A number of models are being evaluated, to determine the best way forward to provide ongoing psychological support.
Below: Current residential aged care facilities involved in the Gold Coast pilot.
Older Persons Mental Community Mental Health Service
Robina Gold Coast Hospital
What they do
- provide early intervention to prevent escalation of mental health issues
- mental health assessment – in the person’s home, or Aged Care Facility
- short/long term case management depending on individual client needs
- collaborate with significant others, community care agencies and primary care (i.e. GP, Hospital)
- link people with organisations (i.e. for support for participation in daily activities, Dementia care, Carer support).
- older persons mental health services website
P: 07 5635 7000 | F: 07 5635 7099
Mental Health for the older person
works to improve the mental health
of older Australians by raising awareness of depression
, and overcoming barriers to care within the needs of an ageing population.
CNAP Complex Needs Assessment Panel for 65yrs+
The Complex Needs Assessment Panel (CNAP)
brings government, community and private organisations together. The intention is to create pathways to support older people with complex needs and mental illnesses, where all past and current services have identified unmet needs. The CNAP aims to:
- assist coordination of appropriate care and services
- support older people and their families to remain independent in the community
Other Mental Health Resources
Unpaid Care Givers
DBMAS Qld- Dementia Behaviour Management Advisory Services
The Dementia Behaviour Management Advisory Service
(DBMAS) is a free, nationwide service funded by the Australian Government. This service is provided by highly skilled multidisciplinary teams to support family and health and aged care professionals to better understand and respond to individual changes in behaviour and emotions, and enhance quality of life.
DBMAS services are free of charge and include:
- Assessment of the person with dementia
- Clinical support, information and advice (face to face and via telephone or email);
- Care planning, case conferences and short term case management;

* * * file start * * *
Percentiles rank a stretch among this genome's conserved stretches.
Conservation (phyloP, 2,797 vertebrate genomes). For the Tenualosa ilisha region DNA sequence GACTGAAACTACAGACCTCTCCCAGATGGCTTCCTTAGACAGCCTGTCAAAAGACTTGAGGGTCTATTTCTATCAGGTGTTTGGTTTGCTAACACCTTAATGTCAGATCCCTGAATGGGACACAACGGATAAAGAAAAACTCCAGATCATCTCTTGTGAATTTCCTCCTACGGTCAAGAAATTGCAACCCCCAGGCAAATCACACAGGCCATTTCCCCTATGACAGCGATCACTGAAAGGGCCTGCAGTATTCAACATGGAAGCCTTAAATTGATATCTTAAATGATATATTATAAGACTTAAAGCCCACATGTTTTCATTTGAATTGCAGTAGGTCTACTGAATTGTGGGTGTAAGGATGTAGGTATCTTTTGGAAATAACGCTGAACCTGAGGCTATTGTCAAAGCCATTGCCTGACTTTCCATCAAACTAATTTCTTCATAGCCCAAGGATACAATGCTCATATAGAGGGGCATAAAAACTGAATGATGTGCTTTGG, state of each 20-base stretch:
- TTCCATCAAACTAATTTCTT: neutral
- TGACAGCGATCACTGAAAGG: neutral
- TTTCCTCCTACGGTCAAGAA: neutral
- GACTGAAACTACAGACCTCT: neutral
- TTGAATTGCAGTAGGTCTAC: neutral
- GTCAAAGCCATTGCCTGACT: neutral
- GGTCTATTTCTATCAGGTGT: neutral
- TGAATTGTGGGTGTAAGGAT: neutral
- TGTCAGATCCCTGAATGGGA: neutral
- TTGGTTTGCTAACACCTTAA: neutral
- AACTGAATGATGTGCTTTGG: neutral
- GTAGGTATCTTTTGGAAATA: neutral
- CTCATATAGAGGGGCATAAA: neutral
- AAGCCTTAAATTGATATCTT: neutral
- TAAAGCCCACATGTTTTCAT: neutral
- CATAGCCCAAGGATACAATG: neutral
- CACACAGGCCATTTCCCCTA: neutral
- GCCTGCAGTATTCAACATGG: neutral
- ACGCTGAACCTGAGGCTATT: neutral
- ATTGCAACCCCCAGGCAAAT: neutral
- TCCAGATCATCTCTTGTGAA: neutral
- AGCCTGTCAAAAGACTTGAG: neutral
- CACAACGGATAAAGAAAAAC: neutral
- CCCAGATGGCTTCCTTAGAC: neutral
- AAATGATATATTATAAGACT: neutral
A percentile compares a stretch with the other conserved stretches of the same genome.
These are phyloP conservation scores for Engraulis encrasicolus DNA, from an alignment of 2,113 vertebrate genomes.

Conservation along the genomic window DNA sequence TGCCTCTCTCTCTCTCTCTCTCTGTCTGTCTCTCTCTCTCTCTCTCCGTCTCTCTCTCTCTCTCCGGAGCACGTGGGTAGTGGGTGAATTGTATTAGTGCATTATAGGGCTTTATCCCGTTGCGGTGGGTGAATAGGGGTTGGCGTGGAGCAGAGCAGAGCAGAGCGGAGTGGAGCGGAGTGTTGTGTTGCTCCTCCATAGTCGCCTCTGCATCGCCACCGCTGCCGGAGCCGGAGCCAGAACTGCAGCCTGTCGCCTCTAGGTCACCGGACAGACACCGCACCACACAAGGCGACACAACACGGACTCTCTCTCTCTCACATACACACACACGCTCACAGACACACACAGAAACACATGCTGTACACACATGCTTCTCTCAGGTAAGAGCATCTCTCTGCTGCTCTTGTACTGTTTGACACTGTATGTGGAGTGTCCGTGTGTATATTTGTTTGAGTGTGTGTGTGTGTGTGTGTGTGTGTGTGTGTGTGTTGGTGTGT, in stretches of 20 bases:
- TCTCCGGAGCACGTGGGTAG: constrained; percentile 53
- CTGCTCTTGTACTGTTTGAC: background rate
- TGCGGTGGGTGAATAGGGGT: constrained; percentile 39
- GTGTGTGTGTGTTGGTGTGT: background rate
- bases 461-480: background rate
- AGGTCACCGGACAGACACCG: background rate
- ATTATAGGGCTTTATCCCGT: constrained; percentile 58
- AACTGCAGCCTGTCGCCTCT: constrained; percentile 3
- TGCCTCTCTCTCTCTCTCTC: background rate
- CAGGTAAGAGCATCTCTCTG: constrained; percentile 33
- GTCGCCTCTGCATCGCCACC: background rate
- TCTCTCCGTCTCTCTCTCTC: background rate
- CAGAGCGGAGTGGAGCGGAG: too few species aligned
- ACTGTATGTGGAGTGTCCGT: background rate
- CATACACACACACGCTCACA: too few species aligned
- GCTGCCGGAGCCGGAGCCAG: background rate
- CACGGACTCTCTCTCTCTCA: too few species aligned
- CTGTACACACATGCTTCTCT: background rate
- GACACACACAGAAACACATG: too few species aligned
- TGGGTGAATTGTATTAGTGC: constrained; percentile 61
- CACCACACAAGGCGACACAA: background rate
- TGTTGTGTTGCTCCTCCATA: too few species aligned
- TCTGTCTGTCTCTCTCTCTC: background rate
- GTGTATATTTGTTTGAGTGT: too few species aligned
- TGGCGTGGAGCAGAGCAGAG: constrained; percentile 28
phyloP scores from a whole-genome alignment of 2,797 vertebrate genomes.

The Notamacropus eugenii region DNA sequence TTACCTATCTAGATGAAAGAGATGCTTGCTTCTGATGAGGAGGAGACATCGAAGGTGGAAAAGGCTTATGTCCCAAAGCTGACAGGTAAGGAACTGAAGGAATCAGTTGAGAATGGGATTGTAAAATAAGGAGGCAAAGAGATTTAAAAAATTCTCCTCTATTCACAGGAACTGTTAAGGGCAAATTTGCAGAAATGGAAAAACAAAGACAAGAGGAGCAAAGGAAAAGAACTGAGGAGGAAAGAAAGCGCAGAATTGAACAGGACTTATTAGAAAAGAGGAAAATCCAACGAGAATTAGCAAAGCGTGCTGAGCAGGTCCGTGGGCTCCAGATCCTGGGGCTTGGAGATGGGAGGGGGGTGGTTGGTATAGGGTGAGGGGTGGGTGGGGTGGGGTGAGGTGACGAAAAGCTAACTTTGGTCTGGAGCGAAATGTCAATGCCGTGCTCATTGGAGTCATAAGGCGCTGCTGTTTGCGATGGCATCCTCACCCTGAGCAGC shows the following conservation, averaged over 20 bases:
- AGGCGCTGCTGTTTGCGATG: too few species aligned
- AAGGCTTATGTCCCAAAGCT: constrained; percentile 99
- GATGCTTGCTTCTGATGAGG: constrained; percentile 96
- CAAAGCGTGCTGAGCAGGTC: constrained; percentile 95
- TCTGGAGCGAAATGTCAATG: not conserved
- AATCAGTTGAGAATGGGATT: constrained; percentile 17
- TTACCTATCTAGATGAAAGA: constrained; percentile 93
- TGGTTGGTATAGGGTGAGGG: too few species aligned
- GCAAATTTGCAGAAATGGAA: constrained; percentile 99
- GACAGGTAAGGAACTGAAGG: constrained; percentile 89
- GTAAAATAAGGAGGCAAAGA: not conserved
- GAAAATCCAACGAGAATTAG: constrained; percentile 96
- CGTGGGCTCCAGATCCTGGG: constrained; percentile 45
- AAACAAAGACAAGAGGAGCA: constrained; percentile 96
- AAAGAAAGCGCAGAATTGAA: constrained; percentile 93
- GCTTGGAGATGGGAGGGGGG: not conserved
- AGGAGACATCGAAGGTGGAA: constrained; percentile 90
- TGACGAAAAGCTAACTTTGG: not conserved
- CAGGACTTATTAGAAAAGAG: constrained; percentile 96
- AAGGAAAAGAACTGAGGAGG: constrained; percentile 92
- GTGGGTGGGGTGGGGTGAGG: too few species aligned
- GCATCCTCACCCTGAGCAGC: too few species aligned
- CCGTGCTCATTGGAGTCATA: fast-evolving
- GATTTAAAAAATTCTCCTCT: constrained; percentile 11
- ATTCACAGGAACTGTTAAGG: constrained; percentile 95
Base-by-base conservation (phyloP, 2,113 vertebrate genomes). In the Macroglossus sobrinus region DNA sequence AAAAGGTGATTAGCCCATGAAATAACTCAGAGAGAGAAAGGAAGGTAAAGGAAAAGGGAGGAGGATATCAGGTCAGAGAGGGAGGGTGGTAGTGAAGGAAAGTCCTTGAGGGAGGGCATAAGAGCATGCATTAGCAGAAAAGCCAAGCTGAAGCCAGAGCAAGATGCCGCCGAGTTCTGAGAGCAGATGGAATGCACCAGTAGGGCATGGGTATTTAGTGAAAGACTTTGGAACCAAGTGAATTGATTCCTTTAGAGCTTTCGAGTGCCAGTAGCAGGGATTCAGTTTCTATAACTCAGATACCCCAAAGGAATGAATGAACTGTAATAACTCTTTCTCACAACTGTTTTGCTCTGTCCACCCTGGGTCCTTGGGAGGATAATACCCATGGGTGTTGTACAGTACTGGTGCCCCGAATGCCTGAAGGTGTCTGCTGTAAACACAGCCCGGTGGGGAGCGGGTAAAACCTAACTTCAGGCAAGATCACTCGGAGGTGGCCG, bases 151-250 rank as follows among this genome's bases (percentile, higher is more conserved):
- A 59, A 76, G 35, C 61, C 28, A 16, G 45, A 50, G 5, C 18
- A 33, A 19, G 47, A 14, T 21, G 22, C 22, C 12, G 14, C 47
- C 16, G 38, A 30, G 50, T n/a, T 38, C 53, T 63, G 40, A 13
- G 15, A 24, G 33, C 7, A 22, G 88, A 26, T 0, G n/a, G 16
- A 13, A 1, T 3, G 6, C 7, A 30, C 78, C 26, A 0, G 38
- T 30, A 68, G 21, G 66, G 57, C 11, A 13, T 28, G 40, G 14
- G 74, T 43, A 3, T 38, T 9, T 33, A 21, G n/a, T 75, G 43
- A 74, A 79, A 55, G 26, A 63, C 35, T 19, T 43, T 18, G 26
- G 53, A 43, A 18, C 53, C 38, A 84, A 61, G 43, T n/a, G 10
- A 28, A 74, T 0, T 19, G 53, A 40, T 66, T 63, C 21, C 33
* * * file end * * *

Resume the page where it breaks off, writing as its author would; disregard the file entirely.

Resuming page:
- Mentoring and clinical supervision;
- Education and training;
- Referral to the Severe Behaviour Response Teams; and
- Referral to other support services as needed.
- Family carers and health care professionals can contact the service on 1800 699 799 at any time of the day or night.
This app helps nurses working in residential aged care, community care and general practice to care for older people with palliative care needs. The app highlights a care framework built around three care processes – advance care planning, palliative care cases conferences and a care plan for the dying person. Nurses can navigate quickly to the three care processes. More specific information relevant to their practice setting can also be found.
palliAGEDnurse is now available for free download from iTunes and PlayTM online app stores.
If you don't have a smart phone or just prefer using a computer, you can view the content online through your web browser at apps.caresearch.com.au/palliAGEDnurse/home.
The Department of Health - Information for Aged Care Providers newsletters
The Department of Health provides information and resources to the Aged Care industry via its online e-newsletters. You can view past issues and sign up
to their email campaigns online.
Advance Care Planning
Advance care planning (ACP) has been defined as:
"... a process enabling a patient to express wishes about his or her future health care in consultation with their health care providers, family members and other important people in their lives. Based on the ethical principle of patient autonomy and the legal doctrine of patient consent, advance care planning helps to ensure that the concept of consent is respected if the patient becomes incapable of participating in treatment decisions."
(Singer, Robertson, Roy 1996)
The advance care planning process can include:
- discussing and deciding future health and personal care choices
- discussing views, values and beliefs
- individuals documenting their choices and substitute decision-maker(s) in an advance health directive, enduring power of attorney or Statement of Choices
- medical officers documenting clinical recommendations regarding resuscitation
- providing copies of the documents to substitute decision-maker(s), carers, family, GP and any other healthcare providers as appropriate
- reviewing decisions
- updating legal documents.
As a part of the End of Life Strategy, Qld Health recognises the pivotal role of individuals being empowered to undertake Advance Care Planning and to make informed decisions about their own healthcare, and the role of all health professionals in the identification of patient needs and supporting the delivery of high-quality end-of-life care.